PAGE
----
San Francisco Police Lieutenant Virgil Tibbs is called in to investigate when a liberal street preacher and political candidate is accused of murdering a prostitute. Tibbs is also battling ... See full summary »
A white family has had the same black maid for many years. When she tells them she wants to go back to school and will be leaving soon, the 20ish year old son decides what she needs is a ... See full summary »
Homer Smith, an unemployed construction worker heading out west, stops at a remote farm in the desert to get water when his car overheats. The farm is being worked by a group of East European Catholic nuns, headed by the strict Mother Maria, who believes that Homer has been sent by God to build a much-needed church in the desert... Written by
Christopher J. Thompson <firstname.lastname@example.org>
Filmed on location in the City of Tucson. The church doors were borrowed from the Chapel in Sasabe, Arizona. See more »
After Homer gets a drink of water from Mother, as he pulls away in the car, the camera's shadow is visible on the car. Also a large white rectangular reflector is reflected briefly in the window. See more »
[Splashing himself with water outside]
Oh! Why couldn't they have asked me to build a bathtub? With nice, *hot* water?
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At the end of the film, the word "Amen" is seen, rather than "The End". See more »
Of all the fine work done by Sidney Poitier during his heyday, this film stands out as the most accessible, the most likable and the most heartwarming. Poitier's portrayal of itinerant builder Homer Smith rings true throughout, a man living life on his own terms...yet still a humane and involved individual.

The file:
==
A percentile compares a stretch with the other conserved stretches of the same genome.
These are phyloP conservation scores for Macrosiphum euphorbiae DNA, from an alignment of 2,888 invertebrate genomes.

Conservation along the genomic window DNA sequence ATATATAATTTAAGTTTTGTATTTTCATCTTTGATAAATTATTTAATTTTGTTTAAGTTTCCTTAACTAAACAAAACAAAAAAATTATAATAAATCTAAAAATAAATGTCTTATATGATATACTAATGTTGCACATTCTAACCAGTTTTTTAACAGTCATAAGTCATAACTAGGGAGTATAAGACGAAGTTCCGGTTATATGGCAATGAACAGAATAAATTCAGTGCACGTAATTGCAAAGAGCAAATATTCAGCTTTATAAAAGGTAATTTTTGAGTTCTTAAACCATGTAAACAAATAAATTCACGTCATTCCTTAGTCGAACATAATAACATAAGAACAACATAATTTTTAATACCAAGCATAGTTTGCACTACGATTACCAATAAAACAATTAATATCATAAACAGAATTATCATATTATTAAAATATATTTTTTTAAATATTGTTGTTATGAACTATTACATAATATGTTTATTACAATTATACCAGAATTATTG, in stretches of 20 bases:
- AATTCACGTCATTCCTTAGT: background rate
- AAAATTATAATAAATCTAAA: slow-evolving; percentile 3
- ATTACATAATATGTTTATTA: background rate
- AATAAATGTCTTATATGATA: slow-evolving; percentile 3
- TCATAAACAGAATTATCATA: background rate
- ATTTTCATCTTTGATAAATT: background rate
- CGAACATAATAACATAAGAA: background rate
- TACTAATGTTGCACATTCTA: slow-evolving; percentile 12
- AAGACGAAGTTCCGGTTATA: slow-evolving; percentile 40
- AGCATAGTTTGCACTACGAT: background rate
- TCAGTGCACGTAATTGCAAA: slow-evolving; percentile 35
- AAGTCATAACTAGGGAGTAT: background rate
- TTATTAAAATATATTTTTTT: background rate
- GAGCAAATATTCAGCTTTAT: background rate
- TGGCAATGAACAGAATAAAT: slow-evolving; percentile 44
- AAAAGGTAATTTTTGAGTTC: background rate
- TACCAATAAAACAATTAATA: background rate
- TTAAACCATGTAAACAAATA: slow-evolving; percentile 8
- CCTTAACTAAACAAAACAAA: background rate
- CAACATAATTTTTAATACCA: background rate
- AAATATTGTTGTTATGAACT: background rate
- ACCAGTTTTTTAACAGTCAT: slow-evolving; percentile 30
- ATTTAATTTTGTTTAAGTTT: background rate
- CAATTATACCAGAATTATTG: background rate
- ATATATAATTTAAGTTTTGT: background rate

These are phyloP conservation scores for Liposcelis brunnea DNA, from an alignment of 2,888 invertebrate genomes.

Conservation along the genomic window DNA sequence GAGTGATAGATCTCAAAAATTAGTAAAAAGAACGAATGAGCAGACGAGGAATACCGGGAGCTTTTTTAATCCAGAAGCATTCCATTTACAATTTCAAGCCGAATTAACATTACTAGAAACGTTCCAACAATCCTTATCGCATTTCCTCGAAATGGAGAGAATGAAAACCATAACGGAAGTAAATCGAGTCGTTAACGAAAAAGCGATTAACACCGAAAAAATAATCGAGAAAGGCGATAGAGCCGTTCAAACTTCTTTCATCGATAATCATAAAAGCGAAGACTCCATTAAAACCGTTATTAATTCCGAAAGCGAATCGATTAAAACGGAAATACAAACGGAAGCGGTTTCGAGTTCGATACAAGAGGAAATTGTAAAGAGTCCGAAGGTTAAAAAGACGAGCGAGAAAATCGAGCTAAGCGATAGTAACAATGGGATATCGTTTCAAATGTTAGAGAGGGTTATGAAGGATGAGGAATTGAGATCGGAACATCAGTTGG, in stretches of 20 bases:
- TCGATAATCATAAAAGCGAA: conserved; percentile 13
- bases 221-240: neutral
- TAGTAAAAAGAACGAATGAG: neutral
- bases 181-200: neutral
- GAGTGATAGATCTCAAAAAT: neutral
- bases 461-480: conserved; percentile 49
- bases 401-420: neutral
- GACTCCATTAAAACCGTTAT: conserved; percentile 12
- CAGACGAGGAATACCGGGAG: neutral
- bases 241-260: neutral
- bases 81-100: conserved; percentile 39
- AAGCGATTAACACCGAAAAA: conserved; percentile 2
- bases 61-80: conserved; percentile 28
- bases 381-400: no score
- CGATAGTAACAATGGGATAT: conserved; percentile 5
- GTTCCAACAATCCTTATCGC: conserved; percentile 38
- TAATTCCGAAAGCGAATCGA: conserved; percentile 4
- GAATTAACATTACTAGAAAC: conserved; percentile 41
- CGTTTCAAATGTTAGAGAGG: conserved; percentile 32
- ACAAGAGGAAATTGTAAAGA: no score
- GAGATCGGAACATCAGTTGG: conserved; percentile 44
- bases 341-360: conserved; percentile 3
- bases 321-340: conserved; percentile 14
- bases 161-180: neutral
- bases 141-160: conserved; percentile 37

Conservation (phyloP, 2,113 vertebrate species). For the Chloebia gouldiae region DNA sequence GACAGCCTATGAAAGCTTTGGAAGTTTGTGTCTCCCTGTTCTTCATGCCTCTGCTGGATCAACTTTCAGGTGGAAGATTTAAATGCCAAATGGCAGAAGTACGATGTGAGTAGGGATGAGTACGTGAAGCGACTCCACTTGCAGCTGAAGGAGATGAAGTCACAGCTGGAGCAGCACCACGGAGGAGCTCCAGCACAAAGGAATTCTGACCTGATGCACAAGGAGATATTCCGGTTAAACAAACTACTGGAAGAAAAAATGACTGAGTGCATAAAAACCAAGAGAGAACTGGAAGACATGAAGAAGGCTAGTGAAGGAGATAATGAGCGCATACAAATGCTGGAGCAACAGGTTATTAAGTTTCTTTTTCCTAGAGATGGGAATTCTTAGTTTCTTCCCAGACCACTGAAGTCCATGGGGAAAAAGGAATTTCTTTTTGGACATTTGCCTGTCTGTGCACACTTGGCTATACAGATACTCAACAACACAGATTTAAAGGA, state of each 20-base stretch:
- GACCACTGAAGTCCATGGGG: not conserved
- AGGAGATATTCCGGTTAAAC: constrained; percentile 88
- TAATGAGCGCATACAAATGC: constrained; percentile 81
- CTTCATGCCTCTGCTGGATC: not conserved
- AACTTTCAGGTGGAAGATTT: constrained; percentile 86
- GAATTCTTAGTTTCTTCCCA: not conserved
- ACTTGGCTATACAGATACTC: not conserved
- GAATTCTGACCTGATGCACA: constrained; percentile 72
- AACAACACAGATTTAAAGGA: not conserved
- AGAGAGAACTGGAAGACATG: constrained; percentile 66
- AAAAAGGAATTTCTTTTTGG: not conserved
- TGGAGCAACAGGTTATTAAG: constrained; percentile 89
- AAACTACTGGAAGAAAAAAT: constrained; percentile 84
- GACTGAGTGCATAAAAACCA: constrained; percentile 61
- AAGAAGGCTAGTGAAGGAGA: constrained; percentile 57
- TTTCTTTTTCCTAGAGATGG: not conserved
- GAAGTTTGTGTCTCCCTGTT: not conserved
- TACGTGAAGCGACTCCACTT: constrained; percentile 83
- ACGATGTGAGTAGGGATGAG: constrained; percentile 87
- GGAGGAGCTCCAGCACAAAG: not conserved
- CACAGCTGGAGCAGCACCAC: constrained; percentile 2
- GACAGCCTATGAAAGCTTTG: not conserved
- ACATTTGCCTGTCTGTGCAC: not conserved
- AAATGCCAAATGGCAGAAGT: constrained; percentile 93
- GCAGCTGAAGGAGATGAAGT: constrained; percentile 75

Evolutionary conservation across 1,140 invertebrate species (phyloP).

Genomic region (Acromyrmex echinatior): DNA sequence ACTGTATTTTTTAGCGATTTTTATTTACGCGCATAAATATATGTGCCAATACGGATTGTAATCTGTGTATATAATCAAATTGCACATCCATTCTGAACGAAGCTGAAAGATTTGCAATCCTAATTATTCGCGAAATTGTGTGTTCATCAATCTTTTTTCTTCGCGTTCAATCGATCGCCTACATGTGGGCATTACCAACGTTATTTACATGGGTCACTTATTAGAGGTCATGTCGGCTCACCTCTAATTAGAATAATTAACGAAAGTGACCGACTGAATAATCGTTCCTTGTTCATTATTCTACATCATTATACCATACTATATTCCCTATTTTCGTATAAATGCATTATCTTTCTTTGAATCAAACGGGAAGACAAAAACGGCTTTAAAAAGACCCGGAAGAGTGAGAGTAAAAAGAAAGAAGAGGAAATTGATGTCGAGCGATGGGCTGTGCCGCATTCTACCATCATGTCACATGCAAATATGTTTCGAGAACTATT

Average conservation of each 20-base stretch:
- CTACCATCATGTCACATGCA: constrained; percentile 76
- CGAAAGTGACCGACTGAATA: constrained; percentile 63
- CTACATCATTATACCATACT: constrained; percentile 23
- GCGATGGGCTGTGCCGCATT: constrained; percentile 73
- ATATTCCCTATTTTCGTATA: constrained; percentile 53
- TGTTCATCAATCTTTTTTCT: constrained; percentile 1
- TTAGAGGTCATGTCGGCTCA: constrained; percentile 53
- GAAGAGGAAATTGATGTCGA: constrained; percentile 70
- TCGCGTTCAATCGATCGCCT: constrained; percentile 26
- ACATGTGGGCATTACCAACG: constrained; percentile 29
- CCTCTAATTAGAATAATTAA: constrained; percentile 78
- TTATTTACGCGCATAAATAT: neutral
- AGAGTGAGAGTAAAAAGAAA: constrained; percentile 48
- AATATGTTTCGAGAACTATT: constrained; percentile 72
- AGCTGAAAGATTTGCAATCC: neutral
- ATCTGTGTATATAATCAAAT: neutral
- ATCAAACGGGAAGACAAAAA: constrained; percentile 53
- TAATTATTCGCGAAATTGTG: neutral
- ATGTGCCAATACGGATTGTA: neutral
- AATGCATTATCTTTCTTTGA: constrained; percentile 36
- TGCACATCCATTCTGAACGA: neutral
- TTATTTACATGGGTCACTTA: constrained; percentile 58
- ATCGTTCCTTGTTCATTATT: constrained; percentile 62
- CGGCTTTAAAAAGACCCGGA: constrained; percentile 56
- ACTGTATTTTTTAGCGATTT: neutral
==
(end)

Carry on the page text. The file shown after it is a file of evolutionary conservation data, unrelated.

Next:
This film has everything that brings good humor to a movie. The classic "fish out of water" premise, amicable cross-cultural confusion, joyous music...but it is much, much more than a mere comedy; much more than a simple drama.
This film was made in the thick of the civil rights movement. A black man in close juxtaposition to a group of white nuns was an eyebrow raiser in the 60's, as was the overall multicultural setting. White, black, Mexican, Anglo, German, Hispanic - all are tossed together with such a deft hand that the occasional nod to the prevailing racist attitudes of the time is almost brushed aside as the film skillfully makes its point. The emphasis here is on people doing as people should do...working and living together, helping one another and learning and growing from the experience.
Perhaps this is the time for any of us who has seen this film to see it again, and ask ourselves how the lessons of "Lilies of the Field" can be applied to the recovery from the devastation of Hurricane Katrina, and the relief of all the human misery that has resulted.
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